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Tuesday, March 08, 2005

Tough Guy Chic and Evolution

I show up for the weekly Harley Davidson biker night at a local bar wearing a thrift store t-shirt with a picture of a teddy bear and the words “World’s Greatest Grandmother” emblazoned across the front. I look like the only person who didn’t get the e-mail about proper attire. Everyone else is dressed like one of the Village People--if the Village People had a gay biker character. Everyone is trying hard to look tough wearing leather jackets, leather pants, leather hats, leather gloves, and leather underwear (I can only imagine). It would seem that for Harley enthusiasts, Halloween comes every time they leave the house. I think it would be less trouble, with a lot less accessorizing, to dress up in drag.

At a local rap club I am sporting a “Kiss Me, I’m Irish” t-shirt. Every other guy wears the uniform of the hip hop dude: crooked ball cap, sports jersey, and baggy pants. This tired, decades-old fashion emulates inmates at federal penitentiaries. Once again, everyone is trying hard to look hard.

At a NASCAR event in a southern city I walk to my seat wearing a New Kids on the Block t-shirt. The dress code at NASCAR events seems to be that you wear the clothes you used to wear before you put on those extra 30 pounds. Everyone wears clothes that are so tight that I’m sure people have been killed by buttons flying off of shirts and pants at speeds greater than a car coming off the third turn. Once again, the overall tone of NASCAR fans is vaguely threatening. If I know one thing about hicks it’s that they can be violent if provoked in any way.

I have to interrupt this essay with a news flash. I just saw a crow fly by the window carrying a Chinese to-go box in its mouth or beak or whatever the fuck bird geeks call it. That’s something you won’t see outside of the city. Another crow flew by carrying little packets of soy sauce (That part isn’t true but the first part is).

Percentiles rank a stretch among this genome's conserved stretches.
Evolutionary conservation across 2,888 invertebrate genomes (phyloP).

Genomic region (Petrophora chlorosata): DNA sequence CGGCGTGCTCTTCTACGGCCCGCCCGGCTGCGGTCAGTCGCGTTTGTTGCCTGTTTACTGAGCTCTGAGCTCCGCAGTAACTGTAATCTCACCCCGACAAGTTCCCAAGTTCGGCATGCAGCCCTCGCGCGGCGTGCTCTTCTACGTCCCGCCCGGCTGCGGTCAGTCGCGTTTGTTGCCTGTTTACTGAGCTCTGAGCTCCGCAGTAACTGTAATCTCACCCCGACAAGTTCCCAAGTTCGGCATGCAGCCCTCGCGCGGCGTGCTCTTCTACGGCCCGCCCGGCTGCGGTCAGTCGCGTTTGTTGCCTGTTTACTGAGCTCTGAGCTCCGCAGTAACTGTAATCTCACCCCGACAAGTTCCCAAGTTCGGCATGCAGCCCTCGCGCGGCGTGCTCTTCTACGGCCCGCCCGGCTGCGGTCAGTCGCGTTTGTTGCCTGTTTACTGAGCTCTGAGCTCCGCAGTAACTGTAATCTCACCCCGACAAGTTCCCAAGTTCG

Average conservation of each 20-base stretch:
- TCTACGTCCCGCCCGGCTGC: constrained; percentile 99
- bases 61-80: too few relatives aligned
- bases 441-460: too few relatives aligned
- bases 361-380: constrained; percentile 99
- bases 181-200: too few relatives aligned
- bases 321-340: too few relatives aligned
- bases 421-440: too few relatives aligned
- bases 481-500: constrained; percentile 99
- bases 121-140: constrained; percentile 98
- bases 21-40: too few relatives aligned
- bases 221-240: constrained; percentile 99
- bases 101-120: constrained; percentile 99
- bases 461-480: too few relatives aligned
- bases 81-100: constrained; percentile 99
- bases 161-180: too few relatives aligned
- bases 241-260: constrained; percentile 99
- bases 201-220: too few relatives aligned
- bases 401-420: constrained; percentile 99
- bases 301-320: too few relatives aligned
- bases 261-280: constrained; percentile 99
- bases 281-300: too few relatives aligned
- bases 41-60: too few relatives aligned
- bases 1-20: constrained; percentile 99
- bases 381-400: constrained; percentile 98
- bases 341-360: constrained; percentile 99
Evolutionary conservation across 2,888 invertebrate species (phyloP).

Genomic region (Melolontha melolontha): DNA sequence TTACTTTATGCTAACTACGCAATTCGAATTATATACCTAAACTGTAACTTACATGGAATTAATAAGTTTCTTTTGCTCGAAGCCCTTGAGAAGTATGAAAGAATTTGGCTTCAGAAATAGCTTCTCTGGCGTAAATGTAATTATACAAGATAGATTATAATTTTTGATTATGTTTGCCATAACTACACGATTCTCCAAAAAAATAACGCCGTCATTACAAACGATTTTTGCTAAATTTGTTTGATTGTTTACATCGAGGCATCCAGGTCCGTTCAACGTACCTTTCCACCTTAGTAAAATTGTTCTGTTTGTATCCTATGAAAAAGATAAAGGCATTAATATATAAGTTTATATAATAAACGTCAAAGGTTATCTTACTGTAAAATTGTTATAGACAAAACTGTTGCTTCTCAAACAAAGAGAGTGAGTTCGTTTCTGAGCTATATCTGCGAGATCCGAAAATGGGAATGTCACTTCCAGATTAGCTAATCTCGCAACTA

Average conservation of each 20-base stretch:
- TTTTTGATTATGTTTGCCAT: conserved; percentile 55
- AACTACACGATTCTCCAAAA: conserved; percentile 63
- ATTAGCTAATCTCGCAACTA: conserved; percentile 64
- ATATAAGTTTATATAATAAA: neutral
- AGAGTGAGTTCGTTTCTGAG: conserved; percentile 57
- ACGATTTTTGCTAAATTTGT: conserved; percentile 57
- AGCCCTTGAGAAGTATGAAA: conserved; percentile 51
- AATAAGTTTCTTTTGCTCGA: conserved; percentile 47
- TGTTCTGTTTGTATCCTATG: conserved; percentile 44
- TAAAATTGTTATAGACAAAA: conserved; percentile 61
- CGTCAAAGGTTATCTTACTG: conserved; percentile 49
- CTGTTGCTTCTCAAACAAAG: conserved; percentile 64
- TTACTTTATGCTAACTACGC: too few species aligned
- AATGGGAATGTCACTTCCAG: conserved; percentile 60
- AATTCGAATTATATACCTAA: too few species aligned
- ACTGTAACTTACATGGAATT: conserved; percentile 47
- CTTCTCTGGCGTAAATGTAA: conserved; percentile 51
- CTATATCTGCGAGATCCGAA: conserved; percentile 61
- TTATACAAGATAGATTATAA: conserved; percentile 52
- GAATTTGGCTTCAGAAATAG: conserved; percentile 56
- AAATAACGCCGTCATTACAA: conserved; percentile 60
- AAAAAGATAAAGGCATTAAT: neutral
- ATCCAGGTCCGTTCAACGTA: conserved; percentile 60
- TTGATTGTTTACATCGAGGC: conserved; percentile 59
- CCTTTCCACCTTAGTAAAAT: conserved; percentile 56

It seems odd to me that in a culture where there is little need for physical strength, we all try so hard to be tough guys. As we move farther and farther away from a society in which physical strength is necessary, we seem to be embracing the concept that males need to be tough and threatening. At least in our street culture it appears that the only way to gain respect is through some sort of physical intimidation.

In our tough guy culture it’s a wonder that guys don’t dress up like professional wrestlers or super heroes when they go out for drinks. Even Michael Jackson went through his “Bad” phase, although I think it would take more than a leather jacket to make you tough if your idea of fun is having sleep-overs with 10 year old boys. Where will all of this tough guy posturing lead us?

I am reading Jared Diamond’s Pulitzer Prize winning bestseller Guns, Germs, and Steel: The Fates of Human Societies which attempts to answer a few questions on why some societies flourish and go on to conquer other societies. Through evolutionary biology—among a host of other disciplines—Diamond tries to explain why some cultures develop highly complex technology while others remain in more primitive agricultural, and hunter-gatherer phases. Reading this seminal treatise on human evolution I can’t help but wonder about the fate of our own society that places such a high priority on the tough guy archetype. How many generations of exalting dumb jocks, bikers, and rap artists will it take to negatively impact the evolutionary trajectory of the U.S. male?

I think that the male of the human species thus far in the 21rst century is already below the standard of men from other eras. If you read The Autobiography of Benvenuto Cellini it would be difficult to find a man of our era to compare with this paragon of the Italian Renaissance. Granted, Cellini is somewhat of a braggart in his memoirs and undoubtedly embellished his accomplishments. According to his autobiography he either beat up or fucked every person on the Italian peninsula in his first 40 years, but he was a great artist, a valiant soldier, and a fine writer--among other talents. Our idea of a well-rounded man today is a video game designer who dresses up like a gay Hell's Angel on weekends and whose idea of literature is a graphic novel. It seems that we are in a reverse evolutionary spiral that will lead us—if we aren’t careful—back into an era of hunting and gathering. It will be difficult for all of us not to look tough when humans are reduced to eating raw elk carcasses.

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